NJ firefighter convicted for role in $50 million prescription drug scam

An Atlantic County firefighter was convicted on Thursday for his role in a sprawling $50 million prescription fraud scheme that enlisted government and school workers to seek out unnecessary specialty drugs for conditions including pain , scars, fungal issues and libido, authorities said.

Thomas Sher, 50, of Northfield, was found guilty in Camden Federal Court of one count of conspiracy to commit healthcare fraud and three counts of healthcare fraud, according to a statement from the U.S. Attorney’s Office.

Sher forced the drug benefits administrator to pay nearly $1 million for medically unnecessary compounded prescription drugs for people they recruited into the program, the office said. He directly received about $115,000 for his role in the scheme, authorities said.

The scam, which ran from July 2014 to April 2016, resulted in millions in bribes, authorities said.

More than a dozen people were charged in March 2019 in the expanding investigation into prescriptions for compound drugs, which are made individually for patients at much higher costs, officials said.

Compound medications are made by pharmacists to meet the specific needs of each patient. Although not approved by the Food and Drug Administration, the drugs still require a doctor’s prescription and are often used when a patient cannot take FDA-approved drugs. It can happen when a person is allergic to a specific ingredient.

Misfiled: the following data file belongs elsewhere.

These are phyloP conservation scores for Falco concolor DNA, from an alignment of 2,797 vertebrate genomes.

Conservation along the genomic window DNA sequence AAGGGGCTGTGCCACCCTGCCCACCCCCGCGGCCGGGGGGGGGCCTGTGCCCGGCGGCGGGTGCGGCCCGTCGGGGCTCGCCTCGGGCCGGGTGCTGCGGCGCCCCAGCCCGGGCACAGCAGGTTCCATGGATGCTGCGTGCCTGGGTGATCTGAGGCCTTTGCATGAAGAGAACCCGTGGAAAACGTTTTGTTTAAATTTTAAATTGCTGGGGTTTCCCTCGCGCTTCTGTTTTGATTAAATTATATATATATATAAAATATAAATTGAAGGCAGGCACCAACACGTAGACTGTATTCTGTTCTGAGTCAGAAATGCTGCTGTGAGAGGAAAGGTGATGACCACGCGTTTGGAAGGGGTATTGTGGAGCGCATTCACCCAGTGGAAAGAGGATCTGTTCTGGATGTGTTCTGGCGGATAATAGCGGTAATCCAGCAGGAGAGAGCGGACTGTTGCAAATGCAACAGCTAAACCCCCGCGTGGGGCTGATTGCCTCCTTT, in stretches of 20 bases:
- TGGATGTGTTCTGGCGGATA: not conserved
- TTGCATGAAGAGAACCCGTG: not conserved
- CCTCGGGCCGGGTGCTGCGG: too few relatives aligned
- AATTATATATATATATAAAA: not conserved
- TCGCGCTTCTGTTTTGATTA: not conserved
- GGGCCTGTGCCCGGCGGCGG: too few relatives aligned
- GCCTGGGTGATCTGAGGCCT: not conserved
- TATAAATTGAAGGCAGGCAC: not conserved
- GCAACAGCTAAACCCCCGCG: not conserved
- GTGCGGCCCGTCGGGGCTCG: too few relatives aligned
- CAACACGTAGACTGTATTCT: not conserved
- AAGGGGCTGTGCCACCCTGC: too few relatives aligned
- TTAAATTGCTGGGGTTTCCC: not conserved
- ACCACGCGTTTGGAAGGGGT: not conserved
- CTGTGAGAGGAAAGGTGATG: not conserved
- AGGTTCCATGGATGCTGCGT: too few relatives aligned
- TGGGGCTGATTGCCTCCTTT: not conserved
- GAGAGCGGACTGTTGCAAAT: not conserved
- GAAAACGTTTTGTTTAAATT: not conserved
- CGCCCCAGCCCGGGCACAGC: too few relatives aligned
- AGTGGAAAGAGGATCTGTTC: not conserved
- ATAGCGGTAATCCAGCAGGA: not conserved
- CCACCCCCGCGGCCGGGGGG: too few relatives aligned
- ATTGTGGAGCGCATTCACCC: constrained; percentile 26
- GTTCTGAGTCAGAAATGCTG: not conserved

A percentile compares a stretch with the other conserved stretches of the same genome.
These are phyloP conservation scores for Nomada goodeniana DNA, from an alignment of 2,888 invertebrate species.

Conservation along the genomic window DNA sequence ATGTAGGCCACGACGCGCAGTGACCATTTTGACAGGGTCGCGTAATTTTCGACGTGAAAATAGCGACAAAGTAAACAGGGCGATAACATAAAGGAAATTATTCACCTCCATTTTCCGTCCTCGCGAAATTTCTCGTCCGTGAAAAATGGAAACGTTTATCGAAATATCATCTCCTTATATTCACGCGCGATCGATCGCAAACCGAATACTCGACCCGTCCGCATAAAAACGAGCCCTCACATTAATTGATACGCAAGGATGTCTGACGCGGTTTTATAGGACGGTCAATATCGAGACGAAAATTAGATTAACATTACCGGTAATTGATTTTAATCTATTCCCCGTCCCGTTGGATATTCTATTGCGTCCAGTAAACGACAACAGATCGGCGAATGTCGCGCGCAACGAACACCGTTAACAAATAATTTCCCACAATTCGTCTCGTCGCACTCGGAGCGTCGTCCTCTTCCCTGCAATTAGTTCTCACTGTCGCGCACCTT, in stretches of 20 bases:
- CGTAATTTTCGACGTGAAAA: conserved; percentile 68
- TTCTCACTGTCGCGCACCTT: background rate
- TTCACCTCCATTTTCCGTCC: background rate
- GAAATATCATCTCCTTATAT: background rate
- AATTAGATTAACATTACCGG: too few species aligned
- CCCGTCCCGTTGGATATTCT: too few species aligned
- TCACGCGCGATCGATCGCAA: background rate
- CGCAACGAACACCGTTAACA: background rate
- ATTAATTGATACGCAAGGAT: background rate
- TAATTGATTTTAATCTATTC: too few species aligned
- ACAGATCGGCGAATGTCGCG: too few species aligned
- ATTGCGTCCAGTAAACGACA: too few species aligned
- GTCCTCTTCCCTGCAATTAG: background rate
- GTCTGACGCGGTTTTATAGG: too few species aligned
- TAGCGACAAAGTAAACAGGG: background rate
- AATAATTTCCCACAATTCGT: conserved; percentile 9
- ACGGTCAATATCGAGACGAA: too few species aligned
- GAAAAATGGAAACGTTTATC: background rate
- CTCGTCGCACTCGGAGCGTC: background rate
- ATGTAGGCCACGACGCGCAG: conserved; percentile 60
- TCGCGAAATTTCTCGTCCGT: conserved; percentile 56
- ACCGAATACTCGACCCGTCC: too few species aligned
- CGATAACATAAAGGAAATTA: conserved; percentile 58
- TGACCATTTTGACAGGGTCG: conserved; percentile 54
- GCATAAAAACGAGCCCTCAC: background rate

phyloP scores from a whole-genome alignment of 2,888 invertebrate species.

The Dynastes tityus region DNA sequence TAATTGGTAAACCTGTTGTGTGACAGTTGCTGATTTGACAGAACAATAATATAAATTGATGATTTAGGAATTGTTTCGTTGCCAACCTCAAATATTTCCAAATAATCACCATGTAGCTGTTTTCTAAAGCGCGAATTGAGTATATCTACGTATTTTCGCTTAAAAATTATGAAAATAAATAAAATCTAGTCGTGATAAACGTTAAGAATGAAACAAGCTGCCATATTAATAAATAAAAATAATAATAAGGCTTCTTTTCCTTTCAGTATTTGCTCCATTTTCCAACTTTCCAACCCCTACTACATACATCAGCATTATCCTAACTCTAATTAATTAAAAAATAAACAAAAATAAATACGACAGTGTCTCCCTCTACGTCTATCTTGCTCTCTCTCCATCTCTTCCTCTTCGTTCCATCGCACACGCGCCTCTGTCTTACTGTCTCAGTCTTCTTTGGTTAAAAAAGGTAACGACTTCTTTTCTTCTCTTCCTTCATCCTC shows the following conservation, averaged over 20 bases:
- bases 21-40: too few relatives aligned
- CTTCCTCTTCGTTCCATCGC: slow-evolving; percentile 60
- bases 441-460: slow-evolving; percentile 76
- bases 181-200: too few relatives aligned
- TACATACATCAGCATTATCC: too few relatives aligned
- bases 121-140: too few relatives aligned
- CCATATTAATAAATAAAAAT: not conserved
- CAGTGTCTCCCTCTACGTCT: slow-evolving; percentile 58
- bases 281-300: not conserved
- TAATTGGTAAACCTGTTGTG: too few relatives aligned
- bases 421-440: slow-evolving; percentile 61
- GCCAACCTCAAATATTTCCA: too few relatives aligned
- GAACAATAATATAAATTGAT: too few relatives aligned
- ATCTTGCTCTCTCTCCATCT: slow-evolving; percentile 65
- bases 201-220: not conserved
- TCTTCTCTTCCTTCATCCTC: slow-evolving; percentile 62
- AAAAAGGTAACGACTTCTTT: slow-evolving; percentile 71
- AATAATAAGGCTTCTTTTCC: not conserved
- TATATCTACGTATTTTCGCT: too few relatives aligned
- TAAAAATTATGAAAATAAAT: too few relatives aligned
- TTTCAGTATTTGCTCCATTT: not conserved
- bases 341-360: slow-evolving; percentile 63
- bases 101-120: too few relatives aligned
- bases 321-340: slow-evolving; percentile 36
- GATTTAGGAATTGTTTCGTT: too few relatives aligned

Drugs made in Louisiana were eligible for thousands of dollars in reimbursement for a month’s supply, authorities said. Those involved in the alleged scheme learned that some in New Jersey, including local government employees, educators, firefighters, police officers and New Jersey State Police troopers had insurance that covered these specialty drugs, as do some other insurance plans.

To date, around 40 people have been convicted or pleaded guilty to the conspiracy, including Sher’s brother, John Sher, a fellow firefighter from Margate. He pleaded guilty in July to one count of conspiracy to commit health care fraud.

A spokesman for the Margate Fire Department could not immediately be reached for comment on Thursday evening.

Thomas now faces a maximum sentence of 10 years in prison and a fine of $250,000, or double the gross gain or loss of the offense, whichever is greater, the bureau said. He was due to be sentenced on January 10, 2023.

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Chris Sheldon can be reached at csheldon@njadvancemedia.com.

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